Hence, in October 2013, Video Arts launched its on-demand platform. Sort of an iPlayer for training professionals, it’s a password-protected site giving access to Video Arts titles, old and new, together with some films distributed on behalf of other producers. Subscribers can deliver them to staff via multiple devices, as well as in the old-fashioned way. The site also enables analytics on how they’re being consumed, and the capacity for uploading users’ own video content (something that certainly couldn’t happen in the 70s).

Popular new films include Assert Yourself, Successful Selling, and Performance Review: Code Red:

The Balance Sheet Barrier is an ingenious remake of an older Video Arts title (actually its second remake) in which animated cartoon versions of Cleese and Dawn French perform to the original soundtrack:

Addison predicts learning departments will become ongoing curators of video from multiple sources, including user-generated content and professionally produced material like theirs. Where Video Arts’ filmmaking schedule used to be centred on two or three ‘big’ productions annually, each treating several aspects of a large topic over an average 25 minutes running time, its producers today, mindful of the need for bite-sized e-learning (often self-driven) are also focused on building ‘libraries’ of 35 short films, each dealing with just one ‘learning point’. A trainer can select the one film they need, package several into an onsite session or release a series at planned intervals to employees’ own devices. The first two libraries to come on-stream are ‘Workplace Essentials’ and ‘Management Essentials’, trailed below:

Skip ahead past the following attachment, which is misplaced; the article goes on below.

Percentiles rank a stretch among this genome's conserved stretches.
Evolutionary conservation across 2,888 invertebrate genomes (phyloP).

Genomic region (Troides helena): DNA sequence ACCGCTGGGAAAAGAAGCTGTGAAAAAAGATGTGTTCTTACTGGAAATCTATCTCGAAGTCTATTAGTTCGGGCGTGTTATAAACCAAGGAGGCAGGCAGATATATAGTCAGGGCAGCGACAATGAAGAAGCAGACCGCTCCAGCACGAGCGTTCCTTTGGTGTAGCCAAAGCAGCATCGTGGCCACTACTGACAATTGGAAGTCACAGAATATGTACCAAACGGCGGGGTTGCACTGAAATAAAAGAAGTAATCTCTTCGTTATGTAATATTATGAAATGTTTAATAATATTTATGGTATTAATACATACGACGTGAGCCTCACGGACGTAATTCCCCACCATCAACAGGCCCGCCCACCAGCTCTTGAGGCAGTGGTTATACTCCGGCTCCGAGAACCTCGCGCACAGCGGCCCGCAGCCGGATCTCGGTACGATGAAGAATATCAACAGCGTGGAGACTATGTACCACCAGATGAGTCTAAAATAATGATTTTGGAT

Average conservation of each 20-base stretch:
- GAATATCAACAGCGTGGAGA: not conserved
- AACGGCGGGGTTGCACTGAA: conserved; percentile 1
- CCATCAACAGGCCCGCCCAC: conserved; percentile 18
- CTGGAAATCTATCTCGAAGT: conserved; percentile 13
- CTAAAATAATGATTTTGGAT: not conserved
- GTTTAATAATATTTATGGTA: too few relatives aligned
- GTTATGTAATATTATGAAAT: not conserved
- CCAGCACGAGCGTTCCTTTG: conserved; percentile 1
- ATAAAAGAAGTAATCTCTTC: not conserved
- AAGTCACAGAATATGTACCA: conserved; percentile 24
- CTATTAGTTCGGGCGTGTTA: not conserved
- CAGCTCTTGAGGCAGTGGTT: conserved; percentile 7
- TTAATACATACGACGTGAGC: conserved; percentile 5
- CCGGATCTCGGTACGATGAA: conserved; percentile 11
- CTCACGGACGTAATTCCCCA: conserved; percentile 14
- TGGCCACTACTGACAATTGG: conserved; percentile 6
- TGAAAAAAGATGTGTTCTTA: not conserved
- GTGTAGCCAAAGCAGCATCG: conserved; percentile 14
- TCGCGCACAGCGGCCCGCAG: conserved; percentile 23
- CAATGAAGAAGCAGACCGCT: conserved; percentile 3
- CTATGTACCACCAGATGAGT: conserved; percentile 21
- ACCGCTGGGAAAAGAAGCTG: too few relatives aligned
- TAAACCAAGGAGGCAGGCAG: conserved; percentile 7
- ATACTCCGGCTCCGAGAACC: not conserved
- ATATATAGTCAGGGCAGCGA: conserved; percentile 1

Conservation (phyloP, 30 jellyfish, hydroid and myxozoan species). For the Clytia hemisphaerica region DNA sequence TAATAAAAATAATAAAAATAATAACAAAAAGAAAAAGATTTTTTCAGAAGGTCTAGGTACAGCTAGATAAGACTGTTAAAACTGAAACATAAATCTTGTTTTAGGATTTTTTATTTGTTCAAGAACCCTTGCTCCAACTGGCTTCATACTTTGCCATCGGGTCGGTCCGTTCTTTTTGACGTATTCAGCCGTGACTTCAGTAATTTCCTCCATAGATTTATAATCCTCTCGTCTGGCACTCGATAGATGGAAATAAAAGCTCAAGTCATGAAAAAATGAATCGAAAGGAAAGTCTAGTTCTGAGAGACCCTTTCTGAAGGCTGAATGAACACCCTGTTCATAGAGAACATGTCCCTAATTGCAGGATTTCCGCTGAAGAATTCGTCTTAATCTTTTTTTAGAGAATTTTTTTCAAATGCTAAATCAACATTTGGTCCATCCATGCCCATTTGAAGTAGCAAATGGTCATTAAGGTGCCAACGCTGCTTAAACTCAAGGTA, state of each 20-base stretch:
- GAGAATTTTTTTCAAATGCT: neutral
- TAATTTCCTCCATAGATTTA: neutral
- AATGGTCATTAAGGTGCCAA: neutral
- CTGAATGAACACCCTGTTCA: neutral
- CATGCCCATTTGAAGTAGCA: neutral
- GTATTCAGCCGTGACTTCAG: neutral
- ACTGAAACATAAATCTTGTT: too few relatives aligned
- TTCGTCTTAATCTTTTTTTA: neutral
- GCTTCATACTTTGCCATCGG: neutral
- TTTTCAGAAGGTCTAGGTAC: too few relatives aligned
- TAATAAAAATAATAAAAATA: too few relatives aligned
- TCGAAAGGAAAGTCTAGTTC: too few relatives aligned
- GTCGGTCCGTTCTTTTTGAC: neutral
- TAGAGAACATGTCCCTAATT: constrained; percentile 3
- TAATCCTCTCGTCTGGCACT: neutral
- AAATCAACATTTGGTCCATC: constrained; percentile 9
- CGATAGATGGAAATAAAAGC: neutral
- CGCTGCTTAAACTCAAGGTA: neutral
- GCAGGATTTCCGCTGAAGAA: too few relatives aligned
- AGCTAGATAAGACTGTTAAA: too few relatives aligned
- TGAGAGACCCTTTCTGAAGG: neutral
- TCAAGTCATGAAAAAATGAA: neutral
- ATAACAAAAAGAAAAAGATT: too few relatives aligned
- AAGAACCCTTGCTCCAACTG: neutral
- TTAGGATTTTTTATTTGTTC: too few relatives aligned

Both series were recently recognised by Hamburg’s WorldMediaFestival and a third library, ‘Customer Service Essentials,’ is in the pipeline now.

As mentioned, the workplace anthropologist might usefully compare Video Arts’ various eras. Differences between them reflect how much the technology, and much of the culture, of work has radically changed. For example, today’s version of Meetings, Bloody Meetings, undoubtedly the quintessential Video Arts classic, takes in conference calls and skypes as well as boardroom gatherings. In the old version of So You Want to Be a Manager, the protagonist uses a Dictaphone, now it’s an app… But what haven’t changed are the ‘eternal truths’ with which training films are ultimately concerned, in this case the human failure to plan and steer meetings, and the insecurities of the newly promoted. 

The eternal truths of training films themselves, as Anthony Jay saw them, are equally enduring. Addison puts it this way:

“As well as learning through trial and error, we can observe and reflect on others’ experiences, giving us clues what would happen if we did the same thing. Story-based video becomes a really powerful medium because it allows viewers to observe such situations, gaining insight as events unfold – think of it as an accelerated life experience. It may only take a two or three minute video story to trigger the reflection process. For this to work well, however, the learner needs to care about the consequences because it’s highly relevant to their personal goals and problems — relevance drives out reluctance to learn. Additionally, learners must identify with the characters and care what happens to them – they need to be credible, so viewers really become emotionally engaged in their stories.”